Editor’s note: The following guest post by Sylvia Skerry ’14 is based on her senior directed study. Ms. Skerry also presented the following video on May 21 during an Upper School assembly.
By Sylvia Skerry ’14
This fall, when I took Women and Gender Studies, our class worked on a project called “Who needs feminism?” I first saw this project on Facebook and realized it was present in many communities across the country. Our Women and Gender Studies class decided we wanted to bring it to Williston to help our community create and understand a modern definition of feminism.
This spring I wanted to do a directed study and decided to finish the project that my class had started. In the most basic sense, the project is supposed to make people realize that the answer to the question “Who needs feminism?” is everyone. Usually the project is simply pictures of people holding up signs that say “I need feminism because…” and then writing a reason they need feminism. For my project, I decided to do a variation of that. In addition to pictures, I took videos of faculty and staff in our community answering questions like “Why is feminism important for you?”, “Why is feminism important in the Williston community?” and “What is your definition of feminism?”
Editor’s note: The following guest post was written by Christian Knapp ’14, president and co-founder of the The Williston Political Awareness Club, one of the most successful student-run clubs on campus this year. The club regularly had more than 30 students in attendance and hosted debates on such topics as welfare reform, fracking, and inequality in public education. On Monday, May 19, Mr. Knapp presented his senior project, “The Next Big Thing for Clubs at Williston: The Unveiling of a New Resource that will Help Clubs for Decades to Come.”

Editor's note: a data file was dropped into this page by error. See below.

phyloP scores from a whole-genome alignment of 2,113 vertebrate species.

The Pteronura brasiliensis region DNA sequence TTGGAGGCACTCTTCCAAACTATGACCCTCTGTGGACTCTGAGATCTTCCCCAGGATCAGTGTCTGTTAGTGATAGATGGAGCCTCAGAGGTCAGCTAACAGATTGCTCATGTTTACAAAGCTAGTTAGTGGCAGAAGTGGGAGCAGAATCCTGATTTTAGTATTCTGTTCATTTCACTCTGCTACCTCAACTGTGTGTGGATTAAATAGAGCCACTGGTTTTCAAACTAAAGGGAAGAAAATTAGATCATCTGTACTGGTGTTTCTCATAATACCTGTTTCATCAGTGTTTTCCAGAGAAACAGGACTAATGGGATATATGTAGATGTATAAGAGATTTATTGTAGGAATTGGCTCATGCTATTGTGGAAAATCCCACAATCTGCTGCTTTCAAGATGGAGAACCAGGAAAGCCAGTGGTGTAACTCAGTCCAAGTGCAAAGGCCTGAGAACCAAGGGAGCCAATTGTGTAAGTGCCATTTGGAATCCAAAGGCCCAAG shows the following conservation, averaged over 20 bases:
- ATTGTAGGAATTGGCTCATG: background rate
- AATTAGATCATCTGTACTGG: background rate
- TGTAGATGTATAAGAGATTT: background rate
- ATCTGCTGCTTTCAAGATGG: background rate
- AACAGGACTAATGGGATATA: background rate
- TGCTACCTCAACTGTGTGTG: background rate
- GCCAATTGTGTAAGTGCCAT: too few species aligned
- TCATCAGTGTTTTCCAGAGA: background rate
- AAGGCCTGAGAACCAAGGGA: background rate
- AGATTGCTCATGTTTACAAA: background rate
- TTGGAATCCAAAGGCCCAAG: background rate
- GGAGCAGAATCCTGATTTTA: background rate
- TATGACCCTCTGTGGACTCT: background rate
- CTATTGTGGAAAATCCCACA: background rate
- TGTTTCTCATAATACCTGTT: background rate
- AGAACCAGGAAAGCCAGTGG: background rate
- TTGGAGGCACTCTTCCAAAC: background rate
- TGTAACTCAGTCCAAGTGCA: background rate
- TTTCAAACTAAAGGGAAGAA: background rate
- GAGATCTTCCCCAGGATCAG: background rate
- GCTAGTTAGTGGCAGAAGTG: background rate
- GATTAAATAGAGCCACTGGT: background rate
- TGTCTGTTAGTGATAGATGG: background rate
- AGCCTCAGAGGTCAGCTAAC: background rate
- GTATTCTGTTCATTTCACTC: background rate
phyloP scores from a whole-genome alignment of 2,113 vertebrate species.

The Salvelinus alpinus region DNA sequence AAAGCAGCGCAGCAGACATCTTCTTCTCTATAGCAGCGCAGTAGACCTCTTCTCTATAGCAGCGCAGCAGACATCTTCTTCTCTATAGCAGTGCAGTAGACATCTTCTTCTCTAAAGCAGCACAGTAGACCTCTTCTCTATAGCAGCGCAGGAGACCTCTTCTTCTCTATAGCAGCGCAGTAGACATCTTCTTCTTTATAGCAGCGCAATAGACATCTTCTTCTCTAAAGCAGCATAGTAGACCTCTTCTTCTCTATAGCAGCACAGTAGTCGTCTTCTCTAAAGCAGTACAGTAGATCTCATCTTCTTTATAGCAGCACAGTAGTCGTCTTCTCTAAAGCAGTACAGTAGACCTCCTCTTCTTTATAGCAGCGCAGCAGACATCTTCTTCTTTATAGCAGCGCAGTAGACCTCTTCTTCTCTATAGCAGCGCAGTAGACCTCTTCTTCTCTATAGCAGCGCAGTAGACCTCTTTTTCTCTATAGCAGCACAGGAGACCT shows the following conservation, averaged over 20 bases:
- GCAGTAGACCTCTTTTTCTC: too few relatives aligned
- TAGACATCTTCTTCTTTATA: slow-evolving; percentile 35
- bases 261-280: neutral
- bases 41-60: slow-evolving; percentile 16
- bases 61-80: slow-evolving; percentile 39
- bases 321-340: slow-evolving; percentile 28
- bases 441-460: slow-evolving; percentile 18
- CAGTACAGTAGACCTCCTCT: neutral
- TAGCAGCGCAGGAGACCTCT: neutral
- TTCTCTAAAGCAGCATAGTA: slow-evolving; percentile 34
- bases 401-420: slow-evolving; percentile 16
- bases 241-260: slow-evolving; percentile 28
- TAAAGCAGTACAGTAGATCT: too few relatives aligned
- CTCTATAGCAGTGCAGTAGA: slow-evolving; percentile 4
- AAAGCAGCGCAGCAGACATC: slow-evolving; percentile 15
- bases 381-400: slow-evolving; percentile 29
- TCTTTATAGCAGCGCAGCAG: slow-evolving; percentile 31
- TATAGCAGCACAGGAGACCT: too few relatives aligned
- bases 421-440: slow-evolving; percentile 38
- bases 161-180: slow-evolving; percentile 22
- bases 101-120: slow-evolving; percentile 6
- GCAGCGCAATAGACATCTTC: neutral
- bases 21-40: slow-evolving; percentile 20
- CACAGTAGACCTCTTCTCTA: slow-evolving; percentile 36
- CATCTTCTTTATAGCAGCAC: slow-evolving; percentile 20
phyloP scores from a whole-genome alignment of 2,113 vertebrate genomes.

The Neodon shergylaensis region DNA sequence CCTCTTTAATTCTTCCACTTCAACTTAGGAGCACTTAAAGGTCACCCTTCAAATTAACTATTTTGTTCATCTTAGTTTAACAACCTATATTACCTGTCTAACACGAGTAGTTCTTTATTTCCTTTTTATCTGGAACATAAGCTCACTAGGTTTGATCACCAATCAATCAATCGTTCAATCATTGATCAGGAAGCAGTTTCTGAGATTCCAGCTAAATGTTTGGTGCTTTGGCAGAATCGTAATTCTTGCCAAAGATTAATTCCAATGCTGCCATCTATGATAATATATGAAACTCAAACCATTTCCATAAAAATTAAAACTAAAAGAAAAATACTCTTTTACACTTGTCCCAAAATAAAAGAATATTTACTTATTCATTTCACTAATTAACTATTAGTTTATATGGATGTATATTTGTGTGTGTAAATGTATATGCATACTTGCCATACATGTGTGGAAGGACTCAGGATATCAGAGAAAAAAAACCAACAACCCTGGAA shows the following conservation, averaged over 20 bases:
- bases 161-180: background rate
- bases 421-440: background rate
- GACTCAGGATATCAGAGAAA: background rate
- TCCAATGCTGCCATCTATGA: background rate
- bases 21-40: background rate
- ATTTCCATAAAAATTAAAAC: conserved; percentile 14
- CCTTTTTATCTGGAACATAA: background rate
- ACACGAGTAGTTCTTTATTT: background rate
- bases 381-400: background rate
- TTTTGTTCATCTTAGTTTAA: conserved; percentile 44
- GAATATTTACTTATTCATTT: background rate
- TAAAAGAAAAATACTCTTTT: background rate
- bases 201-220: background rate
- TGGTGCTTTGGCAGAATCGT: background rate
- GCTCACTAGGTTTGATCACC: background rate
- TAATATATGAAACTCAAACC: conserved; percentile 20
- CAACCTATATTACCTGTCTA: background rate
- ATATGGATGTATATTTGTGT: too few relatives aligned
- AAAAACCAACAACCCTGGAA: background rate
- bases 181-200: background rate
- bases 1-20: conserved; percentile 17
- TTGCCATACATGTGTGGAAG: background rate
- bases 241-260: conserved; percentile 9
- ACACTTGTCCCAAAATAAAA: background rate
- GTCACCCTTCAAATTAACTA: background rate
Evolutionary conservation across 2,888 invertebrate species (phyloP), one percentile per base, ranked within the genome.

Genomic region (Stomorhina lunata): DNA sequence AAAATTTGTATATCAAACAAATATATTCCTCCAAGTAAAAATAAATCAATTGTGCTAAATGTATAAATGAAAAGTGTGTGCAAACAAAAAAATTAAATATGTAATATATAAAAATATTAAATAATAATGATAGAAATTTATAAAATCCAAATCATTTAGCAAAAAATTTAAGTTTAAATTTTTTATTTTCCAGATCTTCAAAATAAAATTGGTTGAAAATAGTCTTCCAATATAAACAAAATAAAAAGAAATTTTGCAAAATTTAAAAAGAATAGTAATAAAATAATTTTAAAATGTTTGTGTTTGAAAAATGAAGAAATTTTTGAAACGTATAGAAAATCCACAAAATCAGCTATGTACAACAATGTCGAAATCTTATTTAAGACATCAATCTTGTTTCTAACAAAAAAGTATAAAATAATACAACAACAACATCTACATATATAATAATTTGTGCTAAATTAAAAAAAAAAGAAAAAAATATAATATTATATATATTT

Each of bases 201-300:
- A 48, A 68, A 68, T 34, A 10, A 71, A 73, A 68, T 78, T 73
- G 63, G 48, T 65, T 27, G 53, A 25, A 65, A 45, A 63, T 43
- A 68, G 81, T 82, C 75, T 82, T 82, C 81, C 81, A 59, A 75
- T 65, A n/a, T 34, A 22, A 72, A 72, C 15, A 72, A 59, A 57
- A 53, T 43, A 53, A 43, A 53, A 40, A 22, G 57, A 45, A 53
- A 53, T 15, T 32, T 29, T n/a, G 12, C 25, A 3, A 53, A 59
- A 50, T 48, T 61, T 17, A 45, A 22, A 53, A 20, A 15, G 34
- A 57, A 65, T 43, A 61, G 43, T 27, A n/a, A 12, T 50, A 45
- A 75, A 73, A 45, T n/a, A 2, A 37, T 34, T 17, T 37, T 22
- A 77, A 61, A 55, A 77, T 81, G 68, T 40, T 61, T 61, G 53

By Christian Knapp ’14
According to political scientist Robert D. Putnam, the participation of American adults in civic organizations has been declining for decades. I believe civil society in high schools has faced a similar decline over the past few decades. We have no shortage of capable leaders and capable participants for student organizations. However, we do have a shortage of information to help students form and operate clubs. I have been unable to find a single book in the eight million volume Five College library system that provides thorough guidance for students who wish to run a student organization. To help fill this information gap, I completed a senior project over this past trimester that included a series of workshops on running student organizations at Williston. Additionally, I wrote a handbook titled How to Run a Successful Club.
For my workshops and my handbook, I drew upon my experience as the freshman class president, political club president, and founder and editor-in-chief of the school newspaper at my previous high school. As many Williston students will recognize when they read the handbook, I included many of the methods I used to make The Williston Political Awareness Club successful. I made countless mistakes in each of these organizations. It is my hope that this document will help student leaders avoid making the same mistakes that I made. In addition to my leadership experience, I conducted 17 interviews of students, faculty, and administration about their involvement with student organizations. Finally, I completed research in 22 books and scholarly articles, on topics ranging from leadership to marketing.